Being Happy During Difficult Times
What is happiness and how does one find it in life? According to Dr. M. Csikszentmihalyi “happiness is not something that happens,” it is not something that is the result of good luck or random occurrences, nor is it a result of a monetary purchase or power. Rather “happiness is a condition that must be prepared for, cultivated, and defended privately by each person.” The definition of happiness has as many variations as there are individuals. One particular definition states that “happiness as a feeling of contentment created when all of one’s physical, emotional, psychological, intellectual, and spiritual needs have been gratified.”
Personal problems, local, national, and international events can keep us mired in the sorrows and hardships of the human condition. We all experience personal challenges in our relationships, our jobs, our finances, or maybe with our health. When watching or listening to the news, we are besieged with reports of crime, of natural disasters, and of war. Just knowing of these events or experiencing them can make it difficult to be happy. In recognizing that the current state of the nation, the world, and our personal lives is less than optimal, why consider the subject of happiness? Interestingly, building and strengthening one’s capacity for happiness is fundamental to building social resources and improving community with others. In his research, Dr. M. Seligman found that happy people tend to be more altruistic than sad people. He found that happy people are less self-focused, display more empathy, like others more, and are willing to share their good fortune more, even with strangers. In addition, he found that “looking out for number one is more characteristic of sadness than of well-being.”
This finding causes the author to wonder, would increasing individual happiness lead to a more peaceful world? While an intriguing question, there are a few practical changes that each of us can make to improve our lives and the lives of those connected to us. Following are some suggestions that can be used to create more happiness in your personal world.
Research Based Suggestions for Building a Happier Life
- Realize that enduring happiness doesn’t come from success. People adapt to changing circumstances whether the circumstance is wealth or a physical disability. So, wealth is similar to health; in that, the utter absence of either one breed misery, but having them doesn’t guarantee happiness.
- Take control of your time. Happy people feel in control of their lives. One can master her/his use of time by setting goals and breaking them into daily objectives. Though we often overestimate how much we can accomplish in a day, we generally underestimate how much we can accomplish if we work on it bit by bit.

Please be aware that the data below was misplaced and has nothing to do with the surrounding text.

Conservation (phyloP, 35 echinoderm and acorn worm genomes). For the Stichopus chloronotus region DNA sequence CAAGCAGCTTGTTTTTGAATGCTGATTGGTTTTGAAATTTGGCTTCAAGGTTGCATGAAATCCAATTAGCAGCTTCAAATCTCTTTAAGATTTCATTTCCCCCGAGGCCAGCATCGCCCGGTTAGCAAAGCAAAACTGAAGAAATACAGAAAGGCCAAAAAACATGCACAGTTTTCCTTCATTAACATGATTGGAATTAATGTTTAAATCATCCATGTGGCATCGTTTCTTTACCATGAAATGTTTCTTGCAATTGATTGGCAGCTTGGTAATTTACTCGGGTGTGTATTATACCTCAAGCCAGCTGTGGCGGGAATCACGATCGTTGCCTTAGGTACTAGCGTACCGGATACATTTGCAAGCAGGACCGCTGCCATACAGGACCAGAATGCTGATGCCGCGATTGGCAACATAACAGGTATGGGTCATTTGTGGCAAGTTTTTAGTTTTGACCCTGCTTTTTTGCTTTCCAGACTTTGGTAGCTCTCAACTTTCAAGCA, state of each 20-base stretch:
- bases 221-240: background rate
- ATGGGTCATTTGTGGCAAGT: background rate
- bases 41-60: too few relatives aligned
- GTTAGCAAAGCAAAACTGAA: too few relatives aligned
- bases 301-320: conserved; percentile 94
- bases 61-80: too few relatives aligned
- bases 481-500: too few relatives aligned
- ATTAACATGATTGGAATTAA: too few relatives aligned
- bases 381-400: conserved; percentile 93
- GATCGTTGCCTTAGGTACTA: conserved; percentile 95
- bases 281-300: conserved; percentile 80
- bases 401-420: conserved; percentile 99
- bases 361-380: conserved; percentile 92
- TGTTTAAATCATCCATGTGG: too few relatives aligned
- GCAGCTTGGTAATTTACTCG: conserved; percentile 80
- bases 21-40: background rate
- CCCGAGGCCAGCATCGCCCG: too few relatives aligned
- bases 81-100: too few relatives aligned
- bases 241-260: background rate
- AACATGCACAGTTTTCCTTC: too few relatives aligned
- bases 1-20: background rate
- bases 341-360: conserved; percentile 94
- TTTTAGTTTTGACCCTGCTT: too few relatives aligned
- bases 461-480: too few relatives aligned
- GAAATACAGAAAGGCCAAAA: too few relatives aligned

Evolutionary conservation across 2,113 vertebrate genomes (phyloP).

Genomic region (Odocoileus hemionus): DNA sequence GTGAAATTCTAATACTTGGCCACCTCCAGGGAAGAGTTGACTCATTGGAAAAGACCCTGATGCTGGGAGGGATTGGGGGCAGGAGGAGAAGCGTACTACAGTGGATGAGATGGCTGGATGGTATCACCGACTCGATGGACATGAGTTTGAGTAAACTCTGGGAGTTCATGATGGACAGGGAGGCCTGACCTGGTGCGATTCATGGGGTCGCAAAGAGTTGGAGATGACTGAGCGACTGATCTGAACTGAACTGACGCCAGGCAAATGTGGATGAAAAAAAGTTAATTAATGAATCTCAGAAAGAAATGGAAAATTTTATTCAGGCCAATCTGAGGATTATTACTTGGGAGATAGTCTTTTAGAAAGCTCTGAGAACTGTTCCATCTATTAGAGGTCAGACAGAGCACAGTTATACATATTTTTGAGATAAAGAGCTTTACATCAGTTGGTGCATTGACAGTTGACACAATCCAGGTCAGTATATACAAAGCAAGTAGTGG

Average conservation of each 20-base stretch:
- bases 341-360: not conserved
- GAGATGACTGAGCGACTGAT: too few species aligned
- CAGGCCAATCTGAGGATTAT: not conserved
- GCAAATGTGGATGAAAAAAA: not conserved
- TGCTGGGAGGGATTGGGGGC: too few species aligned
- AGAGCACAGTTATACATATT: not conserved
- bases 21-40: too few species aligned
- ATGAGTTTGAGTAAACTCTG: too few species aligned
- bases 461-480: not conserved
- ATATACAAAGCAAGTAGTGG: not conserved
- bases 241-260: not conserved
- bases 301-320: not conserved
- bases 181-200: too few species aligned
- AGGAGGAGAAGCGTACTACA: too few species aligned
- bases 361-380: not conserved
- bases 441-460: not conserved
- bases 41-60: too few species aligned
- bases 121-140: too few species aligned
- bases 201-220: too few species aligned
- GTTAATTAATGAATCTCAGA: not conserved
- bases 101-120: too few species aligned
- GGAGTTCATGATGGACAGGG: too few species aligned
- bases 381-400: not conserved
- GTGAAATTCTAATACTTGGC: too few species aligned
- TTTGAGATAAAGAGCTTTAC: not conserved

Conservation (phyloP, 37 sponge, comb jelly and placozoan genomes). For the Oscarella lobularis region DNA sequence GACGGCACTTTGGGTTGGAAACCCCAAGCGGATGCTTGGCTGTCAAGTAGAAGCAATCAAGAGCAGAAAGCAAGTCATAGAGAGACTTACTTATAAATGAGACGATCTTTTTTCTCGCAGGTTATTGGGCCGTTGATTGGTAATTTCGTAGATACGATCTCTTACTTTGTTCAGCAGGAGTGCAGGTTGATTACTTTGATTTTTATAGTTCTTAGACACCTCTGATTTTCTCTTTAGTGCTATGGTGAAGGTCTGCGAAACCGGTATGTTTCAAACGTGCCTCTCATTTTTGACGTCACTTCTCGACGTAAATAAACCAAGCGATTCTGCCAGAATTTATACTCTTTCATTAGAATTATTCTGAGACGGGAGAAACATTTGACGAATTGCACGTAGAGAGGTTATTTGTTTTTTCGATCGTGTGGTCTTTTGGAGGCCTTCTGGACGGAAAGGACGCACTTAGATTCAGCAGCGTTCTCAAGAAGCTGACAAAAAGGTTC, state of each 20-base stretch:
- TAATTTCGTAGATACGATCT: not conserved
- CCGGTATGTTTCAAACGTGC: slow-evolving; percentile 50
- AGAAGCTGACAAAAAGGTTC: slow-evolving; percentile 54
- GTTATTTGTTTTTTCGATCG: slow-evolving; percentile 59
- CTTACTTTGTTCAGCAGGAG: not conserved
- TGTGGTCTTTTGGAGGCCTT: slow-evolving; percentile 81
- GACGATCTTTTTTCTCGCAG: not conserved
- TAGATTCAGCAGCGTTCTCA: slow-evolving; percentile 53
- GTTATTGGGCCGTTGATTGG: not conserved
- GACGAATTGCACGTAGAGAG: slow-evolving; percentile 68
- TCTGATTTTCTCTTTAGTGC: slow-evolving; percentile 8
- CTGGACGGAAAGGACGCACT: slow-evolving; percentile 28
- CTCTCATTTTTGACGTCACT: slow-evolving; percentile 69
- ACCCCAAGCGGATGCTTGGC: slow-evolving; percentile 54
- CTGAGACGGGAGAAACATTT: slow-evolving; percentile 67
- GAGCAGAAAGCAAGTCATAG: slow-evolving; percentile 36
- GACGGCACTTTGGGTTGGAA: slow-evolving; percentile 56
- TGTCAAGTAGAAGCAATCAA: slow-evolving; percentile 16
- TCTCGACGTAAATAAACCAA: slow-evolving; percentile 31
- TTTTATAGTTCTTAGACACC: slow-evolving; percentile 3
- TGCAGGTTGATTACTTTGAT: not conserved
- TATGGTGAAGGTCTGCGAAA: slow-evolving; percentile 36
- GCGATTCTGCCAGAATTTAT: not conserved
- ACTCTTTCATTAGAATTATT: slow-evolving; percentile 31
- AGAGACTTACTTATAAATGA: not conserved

- Act happy. Sometimes we can act ourselves into a frame of mind. Just by smiling, one can begin to feel better; just as scowling can result in feeling negative. So, put on a happy face and see if you can trigger the happiness emotion.
- Seek work and leisure that engage your skills. Happy people are often in a zone called “flow”—an absorption in a task that challenges them without overwhelming them.
- Join the “movement” movement. A large amount of research has revealed that aerobic exercise, as well as yoga and meditation, not only promotes health and energy, it also helps to alleviate mild depression and anxiety.
- Give your body the sleep it wants. Happy people tend to live active, vigorous lives, yet, reserve time for rejuvenating sleep and solitude. Sleep deprivation can result in fatigue, diminished alertness, and gloomy moods.
- Give priority to close relationships. Close, intimate friendships with those who care deeply about you can help you get through difficult times. Resolve to nurture your closest relationships by not taking them for granted, show kindness to them, affirm them, and share time together.
- Focus beyond the self. It is important to reach out to those in need. While happiness can increase helpfulness, doing good also makes one feel good.
- Keep a gratitude journal. Taking time each day to pause and to reflect on some positive aspect of one’s life; such as friends, family, health, freedom, education, natural surroundings, and so on, increases one’s experience of well-being.
- Nurture your spiritual self. For many, focus on spirituality and religion provide a support community, a way to look beyond self, and a sense of purpose and hope. Research has shown over and over that people who nurture their religious or spiritual interests tend to be happier and cope better with crises.
- Csikszentmihalyi, M., Flow: The Psychology of Optimal Experience, Harper Perennial, 1990.
- Myers, D.G., The Pursuit of Happiness, Avon Books, 1993.
- Selgiman, M.E.P., Authentic Happiness: Using the New Positive Psychology to Realize Your Potential for Lasting Fulfillment, Free Press, 2002.